Tax on Outsourcing Production

After Carrier’s deal with President Trump in late November of 2016, the question of taxes on outsourcing companies has been widely discussed. During his campaign and post-election, President Trump has reiterated his intentions for implementing a 35% border tax on U.S. based firms that move production overseas. While this effort to preserve jobs has yet to be implemented, it is worth looking into the effects it could have on the U.S. economy.

The fear of outsourcing production to foreign states is fueled by the notion that foreign jobs are replacing domestic ones. However, a Federal Reserve Bank of St. Louis paper, by Bandyopadhyay, Marjit, and Yang, shows how although employing cheaper foreign labor decreases demand for domestic workers (a negative substitution effect), the productivity gains that come from doing so actually increases U.S. employment. With the profits they gain from outsourcing production, U.S. firms are able to expand operations domestically, yielding to a total increase in domestic jobs. In a 2010 Wall Street Journal op-ed, Matthew Slaughter explains just that as he considers total employment from 1988 through 2007.

“Over that time, employment in [foreign subsidiaries] rose by 5.3 million—to 11.7 million from 6.4 million. Over that same period, employment in U.S. parent companies increased by nearly as much—4.3 million—to 22 million from 17.7 million. Indeed, research repeatedly shows that foreign-affiliate expansion tends to expand U.S. parent activity.”

Not all economists are in agreement as to the impact of outsourcing being one that is positive. In a publication by the Council on Foreign Relations, economist, Thea Lee, states that, “much of the economic data… fails to distinguish between foreign investment used to serve market demand for U.S. goods and services and foreign investment used to buy cheaper labor abroad.” Lee’s concern refers to whether overseas production is being used for a firm’s self interest, decreasing the cost of labor, instead of being used to help the U.S. economy by increasing demand for U.S. products. However, such concerns fail to recognize the lack of division between the two— cheaper labor abroad means increasing profits for firms, which effectively propels job growth, lowers prices for American consumers, and increases demand of domestic goods and services.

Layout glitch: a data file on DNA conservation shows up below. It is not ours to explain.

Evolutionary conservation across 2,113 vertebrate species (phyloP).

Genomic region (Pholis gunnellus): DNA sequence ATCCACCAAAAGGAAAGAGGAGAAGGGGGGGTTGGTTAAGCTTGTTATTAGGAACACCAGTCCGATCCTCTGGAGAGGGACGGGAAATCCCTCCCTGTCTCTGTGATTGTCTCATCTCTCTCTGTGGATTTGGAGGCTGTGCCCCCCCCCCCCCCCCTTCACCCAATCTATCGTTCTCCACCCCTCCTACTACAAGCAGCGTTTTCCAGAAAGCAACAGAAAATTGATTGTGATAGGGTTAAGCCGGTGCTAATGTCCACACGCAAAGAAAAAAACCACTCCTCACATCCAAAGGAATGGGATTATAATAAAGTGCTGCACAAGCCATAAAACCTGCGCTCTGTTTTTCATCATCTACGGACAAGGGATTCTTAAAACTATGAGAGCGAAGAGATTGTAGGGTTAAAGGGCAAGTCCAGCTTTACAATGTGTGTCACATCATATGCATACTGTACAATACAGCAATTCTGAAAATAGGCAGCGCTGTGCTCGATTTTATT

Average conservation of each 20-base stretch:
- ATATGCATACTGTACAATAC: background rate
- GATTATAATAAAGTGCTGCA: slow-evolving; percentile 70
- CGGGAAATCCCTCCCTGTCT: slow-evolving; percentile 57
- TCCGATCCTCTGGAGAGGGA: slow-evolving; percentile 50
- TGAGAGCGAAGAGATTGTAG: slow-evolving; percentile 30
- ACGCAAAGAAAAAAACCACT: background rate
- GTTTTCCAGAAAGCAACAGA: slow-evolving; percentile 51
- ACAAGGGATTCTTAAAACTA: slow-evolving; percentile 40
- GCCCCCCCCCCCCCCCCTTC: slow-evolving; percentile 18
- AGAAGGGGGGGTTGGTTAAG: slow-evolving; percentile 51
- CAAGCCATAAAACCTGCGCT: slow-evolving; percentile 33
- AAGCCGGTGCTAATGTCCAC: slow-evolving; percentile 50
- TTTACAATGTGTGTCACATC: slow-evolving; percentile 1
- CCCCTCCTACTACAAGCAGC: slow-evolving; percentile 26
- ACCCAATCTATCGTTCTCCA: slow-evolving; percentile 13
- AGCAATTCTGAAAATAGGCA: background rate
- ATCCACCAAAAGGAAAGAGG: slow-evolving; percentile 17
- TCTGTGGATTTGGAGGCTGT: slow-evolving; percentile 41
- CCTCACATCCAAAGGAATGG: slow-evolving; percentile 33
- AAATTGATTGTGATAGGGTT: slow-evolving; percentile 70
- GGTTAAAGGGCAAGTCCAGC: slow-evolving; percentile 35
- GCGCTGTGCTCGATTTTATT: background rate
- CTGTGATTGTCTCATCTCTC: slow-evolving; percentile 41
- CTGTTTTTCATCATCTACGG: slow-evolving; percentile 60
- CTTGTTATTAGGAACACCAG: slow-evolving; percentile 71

If the Trump administration is looking for effective ways to decrease U.S offshore operations and increase U.S. jobs, perhaps a good place to start is by restricting companies’ abilities to defer U.S. tax on foreign income. Generally speaking, U.S. multinational companies wait till the repatriation of their income from foreign subsidiaries to pay tax and use the income they gain overseas to continue expanding production there. Restricting the deferral process is a concept President Trump spoke about early on in his campaign. The JCT’s Estimate of Federal Expenditures states that the deferral process costs the U.S. $80 billion each year, as companies avoid the 35% U.S. corporate tax rate, one of the highest rates in the world.

It will indeed be interesting to watch how the Trump administration plans to increase jobs in the U.S., but it can safely be said that creating a 35% tax for U.S. based multinationals outsourcing production will not be an effective way in doing so.

 

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